15. Barro, Robert J, 1981. "Output Effects of Government Purchases," Journal of Political Economy, University of Chicago Press, vol. 89(6), pages 1086-1121, December.
  16. John Y. Campbell, Robert J. Shiller, 1988. "The Dividend-Price Ratio and Expectations of Future Dividends and Discount Factors," Review of Financial Studies, Society for Financial Studies, vol. 1(3), pages 195-228.
  17. Christiano, Lawrence J & Eichenbaum, Martin & Marshall, David, 1991. "The Permanent Income Hypothesis Revisited," Econometrica, Econometric Society, vol. 59(2), pages 397-423, March.
  18. Christiano, Lawrence J & Eichenbaum, Martin, 1992. "Current Real-Business-Cycle Theories and Aggregate Labor-Market Fluctuations," American Economic Review, American Economic Association, vol. 82(3), pages 430-50, June.
  19. King, Robert G. & Plosser, Charles I. & Rebelo, Sergio T., 1988. "Production, growth and business cycles : I. The basic neoclassical model," Journal of Monetary Economics, Elsevier, vol. 21(2-3), pages 195-232.
  20. Hall, Robert E., 1980. "Labor supply and aggregate fluctuations," Carnegie-Rochester Conference Series on Public Policy, Elsevier, vol. 12(1), pages 7-33, January.
  21. Long, John B, Jr & Plosser, Charles I, 1983. "Real Business Cycles," Journal of Political Economy, University of Chicago Press, vol. 91(1), pages 39-69, February.
  22. McGrattan, Ellen R., 1994. "The macroeconomic effects of distortionary taxation," Journal of Monetary Economics, Elsevier, vol. 33(3), pages 573-601, June.
  23. Richard Rogerson, 2010. "Indivisible Labor, Lotteries and Equilibrium," Levine's Working Paper Archive 250, David K. Levine.
  24. repec:fth:harver:1435 is not listed on IDEAS
  25. King, Robert G. & Plosser, Charles I. & Rebelo, Sergio T., 1988. "Production, growth and business cycles : II. New directions," Journal of Monetary Economics, Elsevier, vol. 21(2-3), pages 309-341.
  26. Baxter, Marianne & King, Robert G, 1993. "Fiscal Policy in General Equilibrium," American Economic Review, American Economic Association, vol. 83(3), pages 315-34, June.
  27. Kydland, Finn E & Prescott, Edward C, 1982. "Time to Build and Aggregate Fluctuations," Econometrica, Econometric Society, vol. 50(6), pages 1345-70, November.
  28. Gary Hansen, 2010. "Indivisible Labor and the Business Cycle," Levine's Working Paper Archive 233, David K. Levine.
  29. Lawrence H. Summers, 1986. "Some skeptical observations on real business cycle theory," Quarterly Review, Federal Reserve Bank of Minneapolis, issue Fall, pages 23-27.
  30. Christiano, Lawrence J., 1988. "Why does inventory investment fluctuate so much?," Journal of Monetary Economics, Elsevier, vol. 21(2-3), pages 247-280.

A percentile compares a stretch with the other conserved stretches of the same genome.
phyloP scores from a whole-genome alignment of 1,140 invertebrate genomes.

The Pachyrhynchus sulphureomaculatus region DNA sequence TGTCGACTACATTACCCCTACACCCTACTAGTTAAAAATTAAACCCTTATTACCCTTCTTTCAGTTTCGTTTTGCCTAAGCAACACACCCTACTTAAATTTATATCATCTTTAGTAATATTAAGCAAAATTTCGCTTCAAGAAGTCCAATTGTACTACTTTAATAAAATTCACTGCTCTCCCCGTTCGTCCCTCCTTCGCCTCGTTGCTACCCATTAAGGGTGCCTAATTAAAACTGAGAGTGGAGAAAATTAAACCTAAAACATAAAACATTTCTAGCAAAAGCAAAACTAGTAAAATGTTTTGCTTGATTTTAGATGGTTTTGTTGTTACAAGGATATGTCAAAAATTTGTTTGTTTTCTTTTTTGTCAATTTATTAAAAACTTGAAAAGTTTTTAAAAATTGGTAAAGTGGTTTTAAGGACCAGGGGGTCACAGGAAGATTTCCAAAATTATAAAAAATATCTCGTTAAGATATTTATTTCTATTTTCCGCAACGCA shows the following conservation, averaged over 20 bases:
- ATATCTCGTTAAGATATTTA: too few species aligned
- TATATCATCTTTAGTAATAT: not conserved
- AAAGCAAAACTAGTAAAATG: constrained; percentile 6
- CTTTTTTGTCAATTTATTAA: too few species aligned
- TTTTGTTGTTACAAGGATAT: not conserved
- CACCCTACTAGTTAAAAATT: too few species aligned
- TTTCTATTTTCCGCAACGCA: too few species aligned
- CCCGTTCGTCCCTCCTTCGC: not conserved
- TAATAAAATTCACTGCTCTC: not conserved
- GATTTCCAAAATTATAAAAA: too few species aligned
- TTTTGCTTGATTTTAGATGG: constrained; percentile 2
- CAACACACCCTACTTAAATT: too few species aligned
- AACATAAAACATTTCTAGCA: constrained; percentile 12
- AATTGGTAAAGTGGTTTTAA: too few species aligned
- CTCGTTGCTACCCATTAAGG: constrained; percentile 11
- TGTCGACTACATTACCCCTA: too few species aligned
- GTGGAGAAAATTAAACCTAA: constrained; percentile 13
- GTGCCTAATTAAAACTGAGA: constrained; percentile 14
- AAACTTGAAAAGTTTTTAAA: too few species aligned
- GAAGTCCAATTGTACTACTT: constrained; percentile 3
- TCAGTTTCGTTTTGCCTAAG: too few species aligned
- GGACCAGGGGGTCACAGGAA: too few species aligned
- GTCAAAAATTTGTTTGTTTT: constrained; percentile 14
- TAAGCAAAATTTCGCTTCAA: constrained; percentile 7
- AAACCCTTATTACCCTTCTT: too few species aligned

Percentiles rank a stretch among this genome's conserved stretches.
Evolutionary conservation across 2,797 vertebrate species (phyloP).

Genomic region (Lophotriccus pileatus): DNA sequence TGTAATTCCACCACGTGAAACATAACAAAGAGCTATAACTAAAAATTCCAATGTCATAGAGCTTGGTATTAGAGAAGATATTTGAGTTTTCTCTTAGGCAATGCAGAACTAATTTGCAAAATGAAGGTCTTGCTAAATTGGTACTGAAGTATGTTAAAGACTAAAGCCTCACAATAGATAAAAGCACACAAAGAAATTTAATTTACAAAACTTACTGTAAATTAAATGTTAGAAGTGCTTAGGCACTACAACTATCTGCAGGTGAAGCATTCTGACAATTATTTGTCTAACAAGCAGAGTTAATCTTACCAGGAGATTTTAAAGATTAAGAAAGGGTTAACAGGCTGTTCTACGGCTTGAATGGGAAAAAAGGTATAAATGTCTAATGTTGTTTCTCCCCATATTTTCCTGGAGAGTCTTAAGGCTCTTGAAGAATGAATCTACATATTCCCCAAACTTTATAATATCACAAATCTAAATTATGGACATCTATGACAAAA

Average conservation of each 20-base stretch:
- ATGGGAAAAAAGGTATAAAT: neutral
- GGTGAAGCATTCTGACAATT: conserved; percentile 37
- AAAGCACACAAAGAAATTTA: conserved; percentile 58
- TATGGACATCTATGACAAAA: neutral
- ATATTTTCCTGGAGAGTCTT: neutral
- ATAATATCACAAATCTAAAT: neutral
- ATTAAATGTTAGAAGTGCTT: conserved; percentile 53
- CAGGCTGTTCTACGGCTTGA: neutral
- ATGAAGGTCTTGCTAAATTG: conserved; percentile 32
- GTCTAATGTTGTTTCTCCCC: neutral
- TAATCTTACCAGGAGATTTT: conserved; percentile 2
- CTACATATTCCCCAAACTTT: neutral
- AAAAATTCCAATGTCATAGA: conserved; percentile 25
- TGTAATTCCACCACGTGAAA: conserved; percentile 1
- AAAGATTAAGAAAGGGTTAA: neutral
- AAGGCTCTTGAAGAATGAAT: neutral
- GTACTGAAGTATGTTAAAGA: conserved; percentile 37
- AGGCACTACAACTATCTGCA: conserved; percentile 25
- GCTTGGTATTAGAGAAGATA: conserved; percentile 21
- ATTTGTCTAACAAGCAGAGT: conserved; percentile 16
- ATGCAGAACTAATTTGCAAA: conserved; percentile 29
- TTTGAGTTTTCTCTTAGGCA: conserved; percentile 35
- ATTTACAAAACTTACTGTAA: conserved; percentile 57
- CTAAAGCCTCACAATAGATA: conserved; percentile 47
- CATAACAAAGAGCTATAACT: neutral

31. Hall, Robert E, 1978. "Stochastic Implications of the Life Cycle-Permanent Income Hypothesis: Theory and Evidence," Journal of Political Economy, University of Chicago Press, vol. 86(6), pages 971-87, December.
  32. Baxter, Marianne & Crucini, Mario J, 1993. "Explaining Saving-Investment Correlations," American Economic Review, American Economic Association, vol. 83(3), pages 416-36, June.
Full references (including those not matched with items on IDEAS)

This item is not listed on Wikipedia, on a reading list or among the top items on IDEAS.

When requesting a correction, please mention this item's handle: RePEc:eee:moneco:v:33:y:1994:i:3:p:463-506. See general information about how to correct material in RePEc.

For technical questions regarding this item, or to correct its authors, title, abstract, bibliographic or download information, contact: (Zhang, Lei)

If you have authored this item and are not yet registered with RePEc, we encourage you to do it here. This allows to link your profile to this item. It also allows you to accept potential citations to this item that we are uncertain about.

If references are entirely missing, you can add them using this form.

If the full references list an item that is present in RePEc, but the system did not link to it, you can help with this form.

If you know of missing items citing this one, you can help us creating those links by adding the relevant references in the same way as above, for each refering item. If you are a registered author of this item, you may also want to check the "citations" tab in your profile, as there may be some citations waiting for confirmation.

Please note that corrections may take a couple of weeks to filter through the various RePEc services.

This information is provided to you by IDEAS at the Research Division of the Federal Reserve Bank of St. Louis using RePEc data.